United States District Court, W.D. Michigan, Southern Division
HOLMES BELL UNITED STATES DISTRICT JUDGE
matter comes before the Court on Movant's “motion
for resentencing pursuant to Johnson v. U.S.”,
which this Court has construed as a motion to vacate, set
aside or correct sentence under 28 U.S.C. § 2255. (ECF
No. 1.) On August 22, 2016, the Government filed a response
in opposition. (ECF No. 4.) For the reasons that follow,
Movant's § 2255 motion is denied.
February 29, 2012, Movant pleaded guilty to aggravated felon
reentry, in violation of 8 U.S.C. §§ 1326(a),
(b)(2), and 1101(a)(43)(B). This Court sentenced Movant to 60
months in custody. Movant filed a direct appeal, arguing that
the sentence was substantively unreasonable. On April 24,
2015, the Sixth Circuit unanimously affirmed his sentence.
Subsequently, Movant filed this motion raising a claim of
improper sentence enhancement based on Johnson v. United
States, 135 S.Ct. 2551 (2015).
prisoner who moves to vacate his sentence under § 2255
must show that the sentence was imposed in violation of the
Constitution or laws of the United States, that the court was
without jurisdiction to impose such a sentence, that the
sentence was in excess of the maximum authorized by law, or
that it is otherwise subject to collateral attack. 28 U.S.C.
§ 2255. To prevail on a § 2255 motion
“‘a petitioner must demonstrate the existence of
an error of constitutional magnitude which had a substantial
and injurious effect or influence on the guilty plea or the
jury's verdict.'” Humphress v. United
States, 398 F.3d 855, 858 (6th Cir. 2005) (quoting
Griffin v. United States, 330 F.3d 733, 736 (6th
errors are generally outside the scope of § 2255 relief.
United States v. Cofield, 233 F.3d 405, 407 (6th
Cir. 2000). A petitioner can prevail on a § 2255 motion
alleging non-constitutional error only by establishing a
“fundamental defect which inherently results in a
complete miscarriage of justice, or, an error so egregious
that it amounts to a violation of due process.”
Watson v. United States, 165 F.3d 486, 488 (6th Cir.
1999) (quoting United States v. Ferguson, 918 F.2d
627, 630 (6th Cir. 1990) (internal quotations omitted)).
general rule, claims not raised on direct appeal are
procedurally defaulted and may not be raised on collateral
review unless the petitioner shows either (1)
“cause” and “actual prejudice” or (2)
“actual innocence.” Massaro v. United
States, 538 U.S. 500, 504 (2003); Bousley v. United
States, 523 U.S. 614, 621-22 (1998); United States
v. Frady, 456 U.S. 152, 167-68 (1982).
argues that the Court erroneously enhanced his sentence by
construing prior convictions as violent felonies under the
Armed Career Criminal Act (“ACCA”), 18 U.S.C.
§ 924. In Johnson, the Supreme Court held that
the residual clause of the ACCA, § 924(e), was
unconstitutional. Johnson, 135 S.Ct. at 2563. The
Government argues that Johnson is not relevant to
Movant's sentence, and the Court agrees. Movant was not
convicted of a violation of § 922(g), and he was not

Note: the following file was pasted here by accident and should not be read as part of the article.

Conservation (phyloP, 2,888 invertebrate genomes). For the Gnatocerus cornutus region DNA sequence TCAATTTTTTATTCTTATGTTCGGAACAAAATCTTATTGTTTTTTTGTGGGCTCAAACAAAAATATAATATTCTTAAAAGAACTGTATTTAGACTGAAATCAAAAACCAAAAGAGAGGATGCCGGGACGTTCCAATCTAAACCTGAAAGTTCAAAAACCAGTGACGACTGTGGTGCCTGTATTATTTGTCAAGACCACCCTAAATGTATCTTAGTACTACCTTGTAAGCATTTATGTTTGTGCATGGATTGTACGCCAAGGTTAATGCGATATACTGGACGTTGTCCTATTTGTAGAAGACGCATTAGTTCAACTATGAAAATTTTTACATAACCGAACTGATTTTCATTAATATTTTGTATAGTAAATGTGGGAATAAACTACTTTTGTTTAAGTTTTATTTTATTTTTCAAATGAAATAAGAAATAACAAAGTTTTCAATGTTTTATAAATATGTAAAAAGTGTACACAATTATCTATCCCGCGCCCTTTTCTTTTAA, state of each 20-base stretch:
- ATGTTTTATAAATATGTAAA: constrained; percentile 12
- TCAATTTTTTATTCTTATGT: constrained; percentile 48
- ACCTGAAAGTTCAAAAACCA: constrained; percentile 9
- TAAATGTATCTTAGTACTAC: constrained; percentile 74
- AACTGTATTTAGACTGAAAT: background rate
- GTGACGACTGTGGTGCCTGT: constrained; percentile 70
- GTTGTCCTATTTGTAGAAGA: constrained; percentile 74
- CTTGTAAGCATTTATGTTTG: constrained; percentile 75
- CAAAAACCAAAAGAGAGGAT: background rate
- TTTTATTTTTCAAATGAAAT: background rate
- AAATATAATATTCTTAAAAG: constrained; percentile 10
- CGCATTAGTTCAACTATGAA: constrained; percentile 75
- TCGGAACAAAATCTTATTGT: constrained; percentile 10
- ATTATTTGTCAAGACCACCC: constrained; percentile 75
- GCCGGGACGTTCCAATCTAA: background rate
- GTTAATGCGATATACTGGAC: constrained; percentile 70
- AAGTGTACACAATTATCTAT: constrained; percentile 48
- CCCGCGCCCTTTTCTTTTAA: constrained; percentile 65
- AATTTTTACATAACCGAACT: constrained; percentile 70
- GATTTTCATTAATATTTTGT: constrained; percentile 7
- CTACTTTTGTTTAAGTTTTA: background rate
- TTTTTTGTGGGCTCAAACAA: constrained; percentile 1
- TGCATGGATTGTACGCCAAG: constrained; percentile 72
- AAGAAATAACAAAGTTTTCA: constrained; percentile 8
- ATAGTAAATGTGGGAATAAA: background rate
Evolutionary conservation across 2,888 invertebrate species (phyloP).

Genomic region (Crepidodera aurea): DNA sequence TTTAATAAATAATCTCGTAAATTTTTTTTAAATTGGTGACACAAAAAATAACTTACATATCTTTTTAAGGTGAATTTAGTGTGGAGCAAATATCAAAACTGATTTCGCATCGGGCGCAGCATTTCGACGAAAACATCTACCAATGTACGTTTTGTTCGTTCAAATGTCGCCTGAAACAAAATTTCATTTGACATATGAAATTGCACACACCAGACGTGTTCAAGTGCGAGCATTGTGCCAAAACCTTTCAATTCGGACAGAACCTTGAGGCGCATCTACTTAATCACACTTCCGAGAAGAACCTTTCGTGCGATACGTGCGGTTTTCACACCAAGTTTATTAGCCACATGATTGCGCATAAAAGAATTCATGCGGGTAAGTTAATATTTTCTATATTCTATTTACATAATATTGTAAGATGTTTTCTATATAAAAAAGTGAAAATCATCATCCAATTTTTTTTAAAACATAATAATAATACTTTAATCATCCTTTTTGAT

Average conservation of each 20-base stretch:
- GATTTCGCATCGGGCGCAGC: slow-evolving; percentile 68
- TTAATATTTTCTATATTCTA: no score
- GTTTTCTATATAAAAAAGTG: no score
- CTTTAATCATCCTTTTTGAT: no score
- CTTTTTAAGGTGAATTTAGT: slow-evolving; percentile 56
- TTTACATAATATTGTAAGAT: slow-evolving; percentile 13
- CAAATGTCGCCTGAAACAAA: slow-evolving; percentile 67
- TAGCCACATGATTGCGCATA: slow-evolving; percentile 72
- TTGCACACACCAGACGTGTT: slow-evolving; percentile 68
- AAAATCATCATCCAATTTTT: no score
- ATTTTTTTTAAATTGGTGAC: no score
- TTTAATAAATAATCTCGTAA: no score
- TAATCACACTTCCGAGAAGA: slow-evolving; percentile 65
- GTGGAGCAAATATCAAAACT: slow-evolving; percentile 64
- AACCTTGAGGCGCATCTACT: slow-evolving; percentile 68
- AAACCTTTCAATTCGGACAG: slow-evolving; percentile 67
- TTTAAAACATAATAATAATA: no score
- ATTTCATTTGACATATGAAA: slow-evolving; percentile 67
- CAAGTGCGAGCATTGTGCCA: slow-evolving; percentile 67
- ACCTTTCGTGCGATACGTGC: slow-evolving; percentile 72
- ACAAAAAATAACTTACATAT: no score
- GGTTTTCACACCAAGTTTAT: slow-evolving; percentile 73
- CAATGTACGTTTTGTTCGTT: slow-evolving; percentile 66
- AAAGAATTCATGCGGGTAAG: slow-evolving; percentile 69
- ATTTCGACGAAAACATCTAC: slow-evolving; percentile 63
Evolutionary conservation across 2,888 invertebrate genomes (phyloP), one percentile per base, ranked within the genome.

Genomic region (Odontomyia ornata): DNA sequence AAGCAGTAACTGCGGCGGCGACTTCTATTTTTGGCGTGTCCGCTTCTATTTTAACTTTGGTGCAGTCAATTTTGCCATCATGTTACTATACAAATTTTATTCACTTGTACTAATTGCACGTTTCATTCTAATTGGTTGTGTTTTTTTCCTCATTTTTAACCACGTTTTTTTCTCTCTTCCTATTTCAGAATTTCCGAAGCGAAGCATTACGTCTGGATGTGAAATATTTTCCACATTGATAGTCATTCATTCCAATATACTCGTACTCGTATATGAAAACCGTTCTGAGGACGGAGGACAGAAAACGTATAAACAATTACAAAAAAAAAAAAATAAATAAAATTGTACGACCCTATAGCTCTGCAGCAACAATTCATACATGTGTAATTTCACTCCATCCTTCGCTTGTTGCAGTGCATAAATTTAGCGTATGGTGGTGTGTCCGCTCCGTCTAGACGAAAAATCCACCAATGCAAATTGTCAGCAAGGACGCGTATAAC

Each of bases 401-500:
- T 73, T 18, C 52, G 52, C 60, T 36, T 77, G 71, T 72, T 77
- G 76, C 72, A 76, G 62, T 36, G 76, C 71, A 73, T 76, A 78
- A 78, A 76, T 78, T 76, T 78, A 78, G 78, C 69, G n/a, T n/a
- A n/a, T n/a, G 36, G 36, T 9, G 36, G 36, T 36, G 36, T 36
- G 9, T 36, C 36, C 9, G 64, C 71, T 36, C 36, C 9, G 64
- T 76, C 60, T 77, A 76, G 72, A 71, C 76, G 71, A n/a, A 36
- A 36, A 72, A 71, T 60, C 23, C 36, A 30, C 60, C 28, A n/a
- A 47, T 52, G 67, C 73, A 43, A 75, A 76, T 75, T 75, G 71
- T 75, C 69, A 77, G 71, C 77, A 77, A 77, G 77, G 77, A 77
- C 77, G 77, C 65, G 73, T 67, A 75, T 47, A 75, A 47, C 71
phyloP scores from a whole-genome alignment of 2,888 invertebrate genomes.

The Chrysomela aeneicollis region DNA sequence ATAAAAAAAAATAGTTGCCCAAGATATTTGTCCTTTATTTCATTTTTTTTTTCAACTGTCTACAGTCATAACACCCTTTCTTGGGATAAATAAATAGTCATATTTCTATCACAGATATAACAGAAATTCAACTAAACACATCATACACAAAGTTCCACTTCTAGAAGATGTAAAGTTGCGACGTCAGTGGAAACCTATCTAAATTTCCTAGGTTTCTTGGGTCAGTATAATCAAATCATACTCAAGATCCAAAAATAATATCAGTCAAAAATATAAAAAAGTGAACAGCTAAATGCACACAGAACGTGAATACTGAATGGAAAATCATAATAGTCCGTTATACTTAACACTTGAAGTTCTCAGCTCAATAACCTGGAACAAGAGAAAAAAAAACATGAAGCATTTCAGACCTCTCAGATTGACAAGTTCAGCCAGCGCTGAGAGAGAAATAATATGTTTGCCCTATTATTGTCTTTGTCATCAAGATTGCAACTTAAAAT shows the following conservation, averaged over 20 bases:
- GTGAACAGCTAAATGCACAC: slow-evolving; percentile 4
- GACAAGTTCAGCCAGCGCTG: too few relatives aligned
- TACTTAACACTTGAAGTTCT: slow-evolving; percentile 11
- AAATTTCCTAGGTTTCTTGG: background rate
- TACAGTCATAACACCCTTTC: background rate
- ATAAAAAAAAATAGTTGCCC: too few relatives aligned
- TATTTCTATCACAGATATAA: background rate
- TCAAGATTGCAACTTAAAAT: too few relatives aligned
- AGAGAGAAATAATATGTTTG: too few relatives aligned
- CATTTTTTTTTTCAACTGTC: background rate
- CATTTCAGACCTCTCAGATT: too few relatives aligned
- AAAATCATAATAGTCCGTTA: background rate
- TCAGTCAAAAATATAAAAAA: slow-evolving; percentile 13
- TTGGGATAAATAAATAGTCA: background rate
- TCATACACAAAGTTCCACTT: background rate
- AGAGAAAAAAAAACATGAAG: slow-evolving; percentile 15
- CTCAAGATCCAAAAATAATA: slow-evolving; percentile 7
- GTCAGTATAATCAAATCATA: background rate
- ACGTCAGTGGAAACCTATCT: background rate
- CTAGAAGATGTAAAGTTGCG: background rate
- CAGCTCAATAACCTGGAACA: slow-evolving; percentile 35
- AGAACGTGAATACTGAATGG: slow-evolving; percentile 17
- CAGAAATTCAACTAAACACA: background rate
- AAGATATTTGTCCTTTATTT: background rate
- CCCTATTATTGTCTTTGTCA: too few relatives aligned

sentenced under any provision of § 924, including its
residual clause. Rather, he was convicted of being present in
the United States after removal for an aggravated felony
conviction in violation of 8 U.S.C. § 1326(a), (b)(2).
predicate aggravated felony was a California conviction of
possession for sale of cocaine. (United States v.
Mederos-Burgos, No. 1:14-cr-1, PSR ¶ 34, ECF No.
20, PageID.52.) Movant received a 16-level enhancement for
this prior drug-trafficking offense. (Id. at ¶
18, PageID.50.) At sentencing, his attorney mistakenly stated
that the 16-level enhancement was for a crime of violence.
(Mederos-Burgos, No. 1:14-cr-1, Sent. Tr. 4, ECF No.
26, PageID.99.) But the Court relied upon Movant's drug
trafficking offense for the enhancement, not any crimes of
violence. (Id. at PageID.105-06.) Further, the
aggravated felony relied upon by the government and cited in
the indictment was § 1101(a)(43)(B), which applies to
illicit trafficking of a controlled substance, including a
drug-trafficking crime. This Court did not enhance
Movant's sentence under the residual clause of the ACCA,
so Johnson is inapposite, and Movant's claim is
reasons stated above, Movant's motion to vacate, set
aside, or correct the sentence imposed upon him by this Court
will be denied. Because the Court finds that the
“motion and the files and records of the case
conclusively show that the prisoner is entitled to no relief,
” 28 U.S.C. § 2255(b), no evidentiary hearing is
to 28 U.S.C. § 2253(c), the Court must also assess
whether to issue a certificate of appealability. To warrant
the grant of a certificate of appealability, Movant
“must demonstrate that reasonable jurists would find
the district court's assessment of the constitutional
claims debatable or wrong.” Slack v. McDaniel,
529 U.S. 473, 484 (2000). The Sixth Circuit has disapproved
of the issuance of blanket denials of a certificate of
appealability. Murphy v. Ohio, 263 F.3d 466 (6th
Cir. 2001). Rather, the district court must “engage in
a reasoned assessment of each claim” to determine
whether a certificate is warranted.” Id. at
467. Because Movant cannot make a substantial ...